A buzzing economy helps keep malaria at bay

EVERY nation gets the government it deserves, the 18th century French philosopher Joseph de Maistre wrote. Venezuelans, who voted for socialist policies in successive elections, are now getting just what they deserve, and more.

News has emerged of widespread malaria epidemics occurring in areas of Venezuela that had been malaria-free since the early 1960s. As southern Africa moves towards malaria elimination, these reports should give ministers of health, policy makers, and everyone else, food for thought.

Malaria is the latest misery to befall Venezuelans since Hugo Chavez turned the country into a socialist paradise.

Venezuelans have endured high inflation coupled with shortages of medicine and food, and an absence of beer. As with every other socialist country, the Venezuelan government has resorted to violent repression of protest. It is even turning itself into a quasi-slave state by press-ganging individuals into agricultural work groups in an attempt to increase food production.

READ THIS: SA could be free of malaria by 2020

While Venezuela is regressing on all fronts, insofar as malaria is concerned, most other countries are making impressive progress. Thanks to increased funding, mostly from the US, and new research, more Africans have access to malaria prevention from insecticide spraying and mosquito bednets. New malaria treatments mean also that, once diagnosed, the chances of dying from this parasitic disease are greatly reduced. According to the World Health Organisation, between 2000 and 2015, the number of new malaria cases globally fell 37%, and the number of malaria deaths fell a remarkable 60%.

Impressive gains occurred in southern Africa. Through their commitment to malaria-control policies based on sound scientific evidence, SA, Namibia, Swaziland and Botswana are on the cusp of an historic feat — the complete elimination of locally transmitted malaria. Before we start to celebrate these successes, however, it would be wise to examine some malaria history.

Zambians now do enjoy relatively well-controlled malaria, but there was a time in the early 1960s, when the disease had been all but eradicated. Under President Kenneth Kaunda’s socialist government, by the 1980s and 1990s malaria had roared back, taking the lives of thousands of Zambians.

Zimbabwe had malaria well under control until President Robert Mugabe destroyed the country’s economy.

It turns out that when a country’s economy is destroyed, it is not just businessmen and property owners who suffer. A shrinking economic base means a shrinking tax base, which in turn starves public health officials of the funds they need to prevent disease and save lives. Furthermore, when people have no jobs, they also have no money to buy medicines or to afford basic measures to protect themselves from disease.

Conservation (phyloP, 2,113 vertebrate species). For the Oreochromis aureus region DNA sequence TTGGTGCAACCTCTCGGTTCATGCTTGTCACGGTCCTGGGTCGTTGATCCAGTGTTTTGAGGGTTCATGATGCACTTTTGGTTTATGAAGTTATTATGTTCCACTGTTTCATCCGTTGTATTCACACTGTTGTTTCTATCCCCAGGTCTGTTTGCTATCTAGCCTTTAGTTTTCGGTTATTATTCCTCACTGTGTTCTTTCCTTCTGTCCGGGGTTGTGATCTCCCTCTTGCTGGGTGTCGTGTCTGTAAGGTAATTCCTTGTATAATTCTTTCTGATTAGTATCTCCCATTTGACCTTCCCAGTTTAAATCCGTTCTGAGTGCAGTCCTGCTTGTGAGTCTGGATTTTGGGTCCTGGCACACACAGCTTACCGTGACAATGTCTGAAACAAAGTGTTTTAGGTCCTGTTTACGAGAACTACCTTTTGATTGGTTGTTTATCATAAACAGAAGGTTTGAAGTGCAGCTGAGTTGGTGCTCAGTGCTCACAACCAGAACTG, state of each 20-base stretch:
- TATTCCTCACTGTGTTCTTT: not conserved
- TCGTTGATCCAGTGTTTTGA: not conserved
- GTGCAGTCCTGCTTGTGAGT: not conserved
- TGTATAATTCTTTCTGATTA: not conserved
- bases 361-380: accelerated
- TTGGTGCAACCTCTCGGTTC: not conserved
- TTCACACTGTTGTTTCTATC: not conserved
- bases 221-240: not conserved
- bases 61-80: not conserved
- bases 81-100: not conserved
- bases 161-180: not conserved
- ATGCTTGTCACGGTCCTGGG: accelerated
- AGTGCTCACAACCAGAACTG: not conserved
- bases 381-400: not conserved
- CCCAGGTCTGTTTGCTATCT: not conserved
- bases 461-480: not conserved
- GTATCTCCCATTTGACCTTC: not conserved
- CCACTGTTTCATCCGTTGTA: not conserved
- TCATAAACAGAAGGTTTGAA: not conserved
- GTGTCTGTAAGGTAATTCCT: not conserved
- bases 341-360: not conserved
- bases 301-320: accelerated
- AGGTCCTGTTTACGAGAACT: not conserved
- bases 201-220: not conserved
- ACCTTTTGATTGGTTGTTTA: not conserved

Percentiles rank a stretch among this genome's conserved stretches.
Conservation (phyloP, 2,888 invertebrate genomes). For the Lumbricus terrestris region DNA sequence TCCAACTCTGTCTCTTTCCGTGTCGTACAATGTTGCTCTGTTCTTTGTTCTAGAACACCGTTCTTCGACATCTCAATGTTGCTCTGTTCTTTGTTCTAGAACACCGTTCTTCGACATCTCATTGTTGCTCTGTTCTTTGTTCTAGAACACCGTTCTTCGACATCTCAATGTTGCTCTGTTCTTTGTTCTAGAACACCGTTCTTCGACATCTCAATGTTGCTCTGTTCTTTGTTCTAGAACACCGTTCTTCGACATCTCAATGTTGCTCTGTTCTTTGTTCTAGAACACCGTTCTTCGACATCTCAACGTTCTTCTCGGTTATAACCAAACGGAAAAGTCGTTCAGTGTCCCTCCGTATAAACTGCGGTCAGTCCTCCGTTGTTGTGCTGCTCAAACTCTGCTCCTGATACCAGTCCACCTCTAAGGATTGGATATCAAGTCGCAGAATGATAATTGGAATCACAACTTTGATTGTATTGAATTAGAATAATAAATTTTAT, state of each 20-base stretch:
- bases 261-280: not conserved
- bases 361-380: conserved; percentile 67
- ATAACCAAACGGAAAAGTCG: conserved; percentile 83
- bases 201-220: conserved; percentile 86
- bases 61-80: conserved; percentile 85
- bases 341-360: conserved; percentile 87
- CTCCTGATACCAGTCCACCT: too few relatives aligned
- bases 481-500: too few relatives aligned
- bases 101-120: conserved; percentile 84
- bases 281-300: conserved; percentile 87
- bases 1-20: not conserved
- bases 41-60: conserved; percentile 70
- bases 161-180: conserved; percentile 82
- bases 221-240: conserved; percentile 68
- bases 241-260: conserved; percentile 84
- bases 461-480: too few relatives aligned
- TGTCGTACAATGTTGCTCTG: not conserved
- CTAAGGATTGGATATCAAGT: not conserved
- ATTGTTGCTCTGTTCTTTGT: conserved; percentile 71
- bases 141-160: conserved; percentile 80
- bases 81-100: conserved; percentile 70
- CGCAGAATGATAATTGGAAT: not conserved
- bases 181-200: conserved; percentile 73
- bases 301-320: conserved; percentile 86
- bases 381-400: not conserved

Two further examples are important — the islands of Mauritius and Zanzibar. Although both have had successes against the disease, only one, Mauritius, managed to eradicate the disease in the 1970s, thanks to indoor spraying with DDT. But Mauritius did something else — it started freeing up its economy, opening up to global trade. Predictably, growth followed and the wealth created meant that the government, as well as individuals, could keep malaria at bay.

READ THIS: In the ancient war between humans and mosquitoes, the pests are winning

Zanzibar has been close to malaria eradication several times, yet the disease persists. Being close to mainland Tanzania does not help, as increased movement of people carrying malaria parasites can cause a reintroductions of the disease. A bigger problem for Zanzibaris is that the government has never reformed its economy. Stuck with outdated socialist policies, the island has remained poor and unable to control the disease on its own. Now, thanks to US funding, malaria rates are low, But, in time, donors will pull out. With no economic reform and domestic wealth creation, we can expect malaria cases to rise again.

If we can learn anything from Venezuela and the successes and failures of malaria control in Africa, it is that economic policies that free up the economy and lead to growth are as important in saving lives as almost anything else. We need the insecticides and medicines, and the means of distributing them. Economic freedom and the wealth it creates do not just improve material wellbeing, they save lives.

Chavez found some prominent cheerleaders in the likes of actor Sean Penn and movie director Oliver North for his brand of Venezuelan socialism. These Hollywood stars have been oddly silent since the country descended into a state of desperation and violence. Presumably they are happy to remain in Beverly Hills and enjoy the fruits of a free society, after having helped to deny these fruits to Venezuelans.

Why are cheerleaders for socialism silent now that children are dying from preventable and curable diseases?

• Urbach is an economist with the Free Market Foundation

This article was first published in Business Day on 16 September 2016

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